With Google it was their superior search engine. Remember, they did not have the first search engine; they just had the best one. So, by people using that search engine, they could let them see ads. Their other customer (advertisers) would have superior information about the consumer and could reach them more efficiently and in a more targeted way than ever before. Unique and powerful information for their customer to use. So, what makes you unique? Why should the customer choose you to give their hard earned money to? What will they get that will make their life better.
Step 2 - Determine your customers activities outside of your store
Once you have defined your goal (and if you take it seriously it will take more than just a bit of time; perhaps a couple of days) it is on to your second step. Determine what your customer does with his time or money when not spending them in your store. For instance, when Toys R Us customers are not spending time in their store what else are they doing? I would venture to say they are spending time and money on family vacations, team sports activities, car trips, health insurance, electronic hobbies, religious activities, family meals and many other activities. By understanding the use of time and money by your customer you can now start to understand where there is an opening for you.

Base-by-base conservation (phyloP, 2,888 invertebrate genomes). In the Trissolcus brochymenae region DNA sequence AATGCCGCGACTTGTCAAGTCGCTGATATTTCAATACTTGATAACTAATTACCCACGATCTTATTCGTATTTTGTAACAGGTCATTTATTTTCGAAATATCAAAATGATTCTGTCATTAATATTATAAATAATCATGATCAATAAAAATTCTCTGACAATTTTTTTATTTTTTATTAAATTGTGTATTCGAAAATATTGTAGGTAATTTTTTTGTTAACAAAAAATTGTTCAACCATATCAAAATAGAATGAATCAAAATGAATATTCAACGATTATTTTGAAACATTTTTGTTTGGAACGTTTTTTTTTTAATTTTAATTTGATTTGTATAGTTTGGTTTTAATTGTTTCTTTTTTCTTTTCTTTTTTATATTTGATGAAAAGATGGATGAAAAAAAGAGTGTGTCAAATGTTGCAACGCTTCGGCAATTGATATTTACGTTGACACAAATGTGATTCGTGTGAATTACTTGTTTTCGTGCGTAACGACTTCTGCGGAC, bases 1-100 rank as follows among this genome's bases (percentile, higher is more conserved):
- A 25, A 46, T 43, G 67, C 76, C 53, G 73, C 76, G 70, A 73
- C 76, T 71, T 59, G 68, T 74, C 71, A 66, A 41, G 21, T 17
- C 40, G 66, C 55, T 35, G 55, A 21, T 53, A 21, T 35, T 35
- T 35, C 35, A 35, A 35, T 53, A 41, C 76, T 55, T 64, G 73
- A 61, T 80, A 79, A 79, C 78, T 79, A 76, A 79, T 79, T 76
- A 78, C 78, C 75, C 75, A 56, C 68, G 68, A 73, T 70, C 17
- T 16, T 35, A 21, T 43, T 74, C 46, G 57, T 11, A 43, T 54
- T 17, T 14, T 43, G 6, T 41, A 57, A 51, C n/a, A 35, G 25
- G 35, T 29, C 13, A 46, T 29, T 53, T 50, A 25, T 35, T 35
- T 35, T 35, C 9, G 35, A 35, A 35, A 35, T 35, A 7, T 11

Step 3 - Look for your opening
Have an open discussion as a group. You will find that you feed off each other by working in a group. There should be a time when anyone in the group can say anything. Can you put yourself in the room with the Uber team and hear someone say “let’s just bypass the Taxi authority and lower the costs of operating a Taxi by not having our drivers pay for a shield!” I wonder what we would hear if we were sitting in the room with the folks from Bitcoin. Now there is a discussion. I can hear three people (probably all lawyers) say, "you can’t do that." What would happen to the worlds banking system? In the first part of this session there should be no “you can’t do that!” Remember, you are looking for big unique opportunities. Anything goes, because after this session we are going to move on to step 4.